Cherry Borer Treatment: Tips For Controlling Cherry Tree Borers

By Mary H. Dyer, Master Naturalist and Master Gardener

There are two types of borers that commonly infest cherry trees: the peach tree borer and the shot-hole borer. Unfortunately, both types of cherry tree wood borers can be difficult to control. Read on to learn more about these unwanted pests.

Cherry Tree Borer Damage

The larvae of the borers are responsible for cherry tree borer damage, as the pests feed on the wood, unlike other pests that feed on the plant juices or foliage.


If your trees are affected by cherry tree wood borers, you may notice a gummy sap oozing from small holes in the trunk. The small holes are a sign of big trouble, as shot-hole borer larvae (adults are brown or black beetles with striped wings) create tunnels that block the free flow of nutrients and water. In time, you’ll notice wilting and browning of leaves and branches.

The larva of peach tree borers (adults resemble steel blue wasps) leave behind tiny wood shavings and a powdery substance known as frass, a waste material excreted by the pests, usually seen in the bottom 12 inches of the trunk, or just below the soil.

Cherry tree wood borers rarely bother healthy trees (both fruiting and ornamental), indicating that prevention is the best means of control. Trees weakened by sunscald, drought, lawnmower injury, poorly drained soil or other stresses are most susceptible to cherry tree borer damage.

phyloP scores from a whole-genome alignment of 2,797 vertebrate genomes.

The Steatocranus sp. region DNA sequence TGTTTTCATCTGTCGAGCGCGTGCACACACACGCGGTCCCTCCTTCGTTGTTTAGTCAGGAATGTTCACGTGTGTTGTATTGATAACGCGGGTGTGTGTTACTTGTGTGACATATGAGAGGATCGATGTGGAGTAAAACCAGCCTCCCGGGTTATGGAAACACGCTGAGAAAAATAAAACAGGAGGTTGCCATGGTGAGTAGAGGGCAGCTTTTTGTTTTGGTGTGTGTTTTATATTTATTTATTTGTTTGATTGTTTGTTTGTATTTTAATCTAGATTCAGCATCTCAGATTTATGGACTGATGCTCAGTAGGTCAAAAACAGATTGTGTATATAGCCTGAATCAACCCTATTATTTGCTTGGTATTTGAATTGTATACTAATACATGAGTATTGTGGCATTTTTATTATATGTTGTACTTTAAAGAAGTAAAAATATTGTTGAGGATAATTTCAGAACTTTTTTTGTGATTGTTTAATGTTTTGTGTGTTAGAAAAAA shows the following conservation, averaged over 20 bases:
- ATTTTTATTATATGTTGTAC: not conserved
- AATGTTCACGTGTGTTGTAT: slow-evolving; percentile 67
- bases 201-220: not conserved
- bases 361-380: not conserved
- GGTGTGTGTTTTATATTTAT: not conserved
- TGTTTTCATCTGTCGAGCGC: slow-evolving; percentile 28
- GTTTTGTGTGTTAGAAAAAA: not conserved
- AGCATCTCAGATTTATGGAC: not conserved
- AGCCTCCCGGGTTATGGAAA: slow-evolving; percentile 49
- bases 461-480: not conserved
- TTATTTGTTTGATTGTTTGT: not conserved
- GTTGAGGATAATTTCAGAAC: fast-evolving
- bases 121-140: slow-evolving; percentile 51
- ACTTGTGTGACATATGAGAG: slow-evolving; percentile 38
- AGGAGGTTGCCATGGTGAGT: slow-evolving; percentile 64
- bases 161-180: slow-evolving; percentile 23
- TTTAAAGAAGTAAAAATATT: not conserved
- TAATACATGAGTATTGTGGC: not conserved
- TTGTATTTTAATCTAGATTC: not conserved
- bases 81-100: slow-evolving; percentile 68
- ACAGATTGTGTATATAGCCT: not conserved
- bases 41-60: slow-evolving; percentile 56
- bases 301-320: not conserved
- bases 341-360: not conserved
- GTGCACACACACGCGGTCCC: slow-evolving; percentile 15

Water cherry trees well during periods of drought, including once a month or so during dry winters. Add compost or manure to the top 2 to 4 inches of soil and cover the soil with a 2- to 3-inch layer of bark or other organic mulch. Provide a balanced fertilizer.

Cherry Borer Treatment

Knowing how to control cherry tree wood borers can help should problems occur despite all your best efforts.

Pyrethrin-based bark sprays often work well as a preventive measure. Spray the trunk and main limbs, but it isn’t necessary to spray the leaves. Timing is critical, as the spray must be on the bark during the short period of time between egg-hatching and when the borers actually enter the tree. This way, the newly hatched larvae are sure to crawl over the treated bark.

Sticky traps are sometimes useful, but their effectiveness is limited because they only attract adult males.

If you have trouble controlling your cherry tree wood borer population, your local University Cooperative Extension can provide more specific advice for your particular situation.

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